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Yukon Liberals win majority after 14 years of conservative government

Sandy Silver's Liberal Party has vaulted from third-party status in the Yukon legislature to oust the conservative Yukon Party after 14 years. The Liberals had one seat in the legislative assembly before the election, now they have 11.

Sandy Silver to become territory's 9th premier; Darrell Pasloski loses seat, steps down as Yukon Party leader

Liberal candidate Jeanie Dendys and supporters celebrate her win in the Mountainview riding, unseating Yukon Party leader Darrell Pasloski. (Philippe Morin/CBC)

Yukon's Liberal Party has won a majority government, vaulting from third-party status in the legislature to oust the conservative Yukon Party after 14 years.

Leader Sandy Silver will now become the territory's ninth premier, and the first from Yukon's original capital, Dawson City. 

The party won 11 of the legislative assembly's 19 seats in Monday's election.

The Liberal win came at the expense of both the Yukon Party, which will now move from the government benches to become the official opposition, and the NDP, which now becomes the Third Party. The Yukon Party won six seats on Monday (down from 11), and the NDP just two (down from six).

"We are ready to hit the ground running," Silver said in his victory speech Monday night at his campaign headquarters in Dawson City.

"Yukoners have been heard and the Yukon Liberals are ready to lead the positive political change in our territory." 

Sandy Silver makes his victory speech from Dawson City, Yukon, after his party won a Liberal majority government. 7:15

Silver's win ends 14 years of rule by the conservative Yukon Party, and offers the Liberal Party another shot at government in the territory. The party only held power for one brief and tumultuous term, from 2000 to 2002, led then by Pat Duncan.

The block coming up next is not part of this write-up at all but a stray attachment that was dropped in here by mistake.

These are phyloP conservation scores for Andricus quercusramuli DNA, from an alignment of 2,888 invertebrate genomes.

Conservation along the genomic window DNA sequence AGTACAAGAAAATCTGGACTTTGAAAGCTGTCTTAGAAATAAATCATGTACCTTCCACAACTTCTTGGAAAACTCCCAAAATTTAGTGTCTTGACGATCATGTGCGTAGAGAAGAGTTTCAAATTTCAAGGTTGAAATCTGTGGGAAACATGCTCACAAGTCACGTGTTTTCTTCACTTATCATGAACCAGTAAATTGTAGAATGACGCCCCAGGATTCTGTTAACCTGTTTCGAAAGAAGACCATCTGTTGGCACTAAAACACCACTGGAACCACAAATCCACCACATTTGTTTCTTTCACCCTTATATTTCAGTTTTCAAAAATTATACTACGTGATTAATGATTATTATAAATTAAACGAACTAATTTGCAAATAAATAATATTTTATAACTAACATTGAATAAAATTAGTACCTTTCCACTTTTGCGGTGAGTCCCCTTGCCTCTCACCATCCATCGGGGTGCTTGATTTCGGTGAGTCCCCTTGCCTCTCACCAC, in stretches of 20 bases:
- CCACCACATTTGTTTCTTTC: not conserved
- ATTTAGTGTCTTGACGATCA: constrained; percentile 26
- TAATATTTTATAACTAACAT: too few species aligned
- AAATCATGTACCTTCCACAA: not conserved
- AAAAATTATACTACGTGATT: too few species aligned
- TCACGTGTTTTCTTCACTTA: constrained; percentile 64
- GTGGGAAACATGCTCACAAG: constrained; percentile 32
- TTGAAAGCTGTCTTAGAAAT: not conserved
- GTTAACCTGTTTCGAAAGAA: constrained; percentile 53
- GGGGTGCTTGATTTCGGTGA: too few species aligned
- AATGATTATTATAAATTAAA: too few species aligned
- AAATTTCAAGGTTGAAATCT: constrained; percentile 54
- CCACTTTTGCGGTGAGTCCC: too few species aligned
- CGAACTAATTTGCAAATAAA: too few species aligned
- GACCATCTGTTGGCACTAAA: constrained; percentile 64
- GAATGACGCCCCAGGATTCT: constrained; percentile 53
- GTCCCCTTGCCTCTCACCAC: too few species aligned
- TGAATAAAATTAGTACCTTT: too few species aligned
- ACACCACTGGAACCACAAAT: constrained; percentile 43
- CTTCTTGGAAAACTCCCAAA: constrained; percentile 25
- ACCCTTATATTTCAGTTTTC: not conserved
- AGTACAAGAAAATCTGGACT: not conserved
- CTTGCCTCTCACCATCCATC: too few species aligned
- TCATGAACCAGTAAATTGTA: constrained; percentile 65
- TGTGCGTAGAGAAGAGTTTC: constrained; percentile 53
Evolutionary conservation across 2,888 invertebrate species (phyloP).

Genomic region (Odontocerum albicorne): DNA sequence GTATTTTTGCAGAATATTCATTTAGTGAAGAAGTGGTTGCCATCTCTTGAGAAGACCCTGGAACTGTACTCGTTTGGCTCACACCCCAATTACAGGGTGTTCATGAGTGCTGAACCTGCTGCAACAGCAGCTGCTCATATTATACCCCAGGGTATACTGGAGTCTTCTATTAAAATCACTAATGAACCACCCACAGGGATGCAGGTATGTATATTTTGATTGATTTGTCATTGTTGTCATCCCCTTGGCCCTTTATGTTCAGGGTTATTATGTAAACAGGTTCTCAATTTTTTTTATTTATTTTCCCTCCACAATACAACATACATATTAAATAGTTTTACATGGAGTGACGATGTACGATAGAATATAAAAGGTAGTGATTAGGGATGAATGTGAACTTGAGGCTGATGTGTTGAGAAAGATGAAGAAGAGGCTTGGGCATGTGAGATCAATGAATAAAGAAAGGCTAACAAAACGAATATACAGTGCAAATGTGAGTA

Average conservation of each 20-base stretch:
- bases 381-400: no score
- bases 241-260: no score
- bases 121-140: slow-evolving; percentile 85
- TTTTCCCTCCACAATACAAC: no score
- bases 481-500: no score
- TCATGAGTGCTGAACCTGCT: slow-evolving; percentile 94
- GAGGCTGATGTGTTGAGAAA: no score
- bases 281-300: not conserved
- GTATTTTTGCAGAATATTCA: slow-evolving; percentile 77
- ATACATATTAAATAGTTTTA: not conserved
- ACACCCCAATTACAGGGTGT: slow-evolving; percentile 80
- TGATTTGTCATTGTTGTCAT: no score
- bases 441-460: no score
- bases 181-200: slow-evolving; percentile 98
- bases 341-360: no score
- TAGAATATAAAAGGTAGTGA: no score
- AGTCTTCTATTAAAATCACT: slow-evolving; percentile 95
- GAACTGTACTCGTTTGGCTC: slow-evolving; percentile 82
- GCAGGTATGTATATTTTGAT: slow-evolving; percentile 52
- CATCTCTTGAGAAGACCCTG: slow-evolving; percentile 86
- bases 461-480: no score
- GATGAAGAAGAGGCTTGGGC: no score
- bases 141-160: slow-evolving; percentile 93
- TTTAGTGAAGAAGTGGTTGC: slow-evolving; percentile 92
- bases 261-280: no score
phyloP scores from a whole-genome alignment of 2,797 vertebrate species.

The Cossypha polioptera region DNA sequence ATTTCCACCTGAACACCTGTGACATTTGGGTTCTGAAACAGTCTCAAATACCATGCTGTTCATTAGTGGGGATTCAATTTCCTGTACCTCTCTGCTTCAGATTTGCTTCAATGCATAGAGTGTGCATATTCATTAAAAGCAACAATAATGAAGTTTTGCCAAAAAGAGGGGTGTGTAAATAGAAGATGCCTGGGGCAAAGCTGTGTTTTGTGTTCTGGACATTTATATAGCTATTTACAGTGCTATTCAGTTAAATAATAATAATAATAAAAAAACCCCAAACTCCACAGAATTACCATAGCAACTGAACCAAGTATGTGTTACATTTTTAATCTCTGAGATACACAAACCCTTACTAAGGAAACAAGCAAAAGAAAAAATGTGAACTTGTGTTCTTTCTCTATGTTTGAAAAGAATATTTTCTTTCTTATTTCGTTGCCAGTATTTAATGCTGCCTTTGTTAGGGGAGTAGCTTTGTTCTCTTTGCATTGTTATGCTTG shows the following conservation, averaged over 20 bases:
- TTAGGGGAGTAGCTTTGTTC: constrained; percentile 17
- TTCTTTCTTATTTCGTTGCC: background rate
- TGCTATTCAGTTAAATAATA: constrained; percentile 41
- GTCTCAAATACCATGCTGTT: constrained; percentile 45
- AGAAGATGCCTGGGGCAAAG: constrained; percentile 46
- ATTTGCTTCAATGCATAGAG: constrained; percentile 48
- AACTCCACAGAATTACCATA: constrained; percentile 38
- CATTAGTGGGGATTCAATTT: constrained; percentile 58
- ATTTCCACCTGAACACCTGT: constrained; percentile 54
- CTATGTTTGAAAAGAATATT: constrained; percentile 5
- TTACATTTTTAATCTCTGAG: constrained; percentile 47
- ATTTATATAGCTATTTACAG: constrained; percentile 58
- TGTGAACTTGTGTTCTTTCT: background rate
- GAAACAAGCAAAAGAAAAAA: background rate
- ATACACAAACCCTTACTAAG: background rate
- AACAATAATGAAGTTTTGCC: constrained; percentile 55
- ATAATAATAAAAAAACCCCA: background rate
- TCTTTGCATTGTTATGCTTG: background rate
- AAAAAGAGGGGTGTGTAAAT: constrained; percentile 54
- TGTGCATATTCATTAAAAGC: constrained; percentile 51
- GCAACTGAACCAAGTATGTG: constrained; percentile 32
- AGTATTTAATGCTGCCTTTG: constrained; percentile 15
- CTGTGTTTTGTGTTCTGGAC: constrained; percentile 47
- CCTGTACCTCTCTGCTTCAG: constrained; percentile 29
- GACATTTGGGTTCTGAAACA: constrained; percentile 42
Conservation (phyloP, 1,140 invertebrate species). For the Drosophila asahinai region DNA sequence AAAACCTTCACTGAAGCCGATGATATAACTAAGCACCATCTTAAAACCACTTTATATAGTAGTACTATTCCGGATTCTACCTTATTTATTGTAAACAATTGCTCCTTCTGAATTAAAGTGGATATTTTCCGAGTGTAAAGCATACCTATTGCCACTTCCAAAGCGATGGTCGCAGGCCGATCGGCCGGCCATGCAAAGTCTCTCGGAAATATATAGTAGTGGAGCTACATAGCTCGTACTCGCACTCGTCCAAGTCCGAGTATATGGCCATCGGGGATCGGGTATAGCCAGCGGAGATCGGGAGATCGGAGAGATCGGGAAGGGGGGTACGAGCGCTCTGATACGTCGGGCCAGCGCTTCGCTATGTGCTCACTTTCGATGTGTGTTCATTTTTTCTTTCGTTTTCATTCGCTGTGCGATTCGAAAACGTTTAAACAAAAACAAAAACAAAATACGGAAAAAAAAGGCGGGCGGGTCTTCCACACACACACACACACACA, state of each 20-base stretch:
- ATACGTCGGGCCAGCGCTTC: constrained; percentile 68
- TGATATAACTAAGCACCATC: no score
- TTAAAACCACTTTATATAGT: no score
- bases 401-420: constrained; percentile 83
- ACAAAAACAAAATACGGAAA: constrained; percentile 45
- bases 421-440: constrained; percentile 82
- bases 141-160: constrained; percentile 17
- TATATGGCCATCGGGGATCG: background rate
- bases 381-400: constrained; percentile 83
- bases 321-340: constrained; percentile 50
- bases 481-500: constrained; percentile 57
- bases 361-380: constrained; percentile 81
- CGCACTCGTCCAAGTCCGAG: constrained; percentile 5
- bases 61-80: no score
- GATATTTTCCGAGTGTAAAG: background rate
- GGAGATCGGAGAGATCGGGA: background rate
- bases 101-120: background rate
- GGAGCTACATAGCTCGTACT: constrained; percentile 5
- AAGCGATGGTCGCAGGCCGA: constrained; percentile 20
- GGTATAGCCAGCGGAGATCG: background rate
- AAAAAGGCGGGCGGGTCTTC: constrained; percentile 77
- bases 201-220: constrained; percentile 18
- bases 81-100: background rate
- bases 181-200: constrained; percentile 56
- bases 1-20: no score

Monday's victory also represents a major turnaround for a party that had just one seat (Silver's) in the territory's legislative assembly at dissolution.

The former math teacher, who grew up in Antigonish, N.S., credits his party's campaign, which he says was based on "positivity, inclusivity and respect."

"When Yukoners saw a Liberal candidate at their door, they met someone who they could trust and someone who will now ensure that their voice is heard and that their issues and concerns are acted upon."

Yukon premier-designate Sandy Silver celebrates his Liberal Party's majority win Monday night, at his campaign headquarters in Dawson City. (Nancy Thomson/CBC)

Central to the Liberal campaign was the promise of a renewed relationship with the territory's First Nations. The Yukon Party had a famously antagonistic relationship with Yukon First Nations, sometimes ending up in court.

Silver reiterated that promise in his victory speech, saying the Liberals will meet with First Nations leaders within 30 days of forming government, to "re-set the relationship," and honour negotiated treaties.

"These self-governing agreements, they are the pathway to Yukon's economic future. If we sit down together, we can grow the economy, we can protect the environment, we can create good jobs that benefit all Yukoners," he said.

Silver also re-stated pledges to reduce corporate taxes, and completely eliminate the small business tax.

Yukon Party leader Darrell Pasloski announces his resignation after losing his seat in Mountainview. Pasloski finished third, behind the Liberal and NDP candidates. (David Croft/CBC)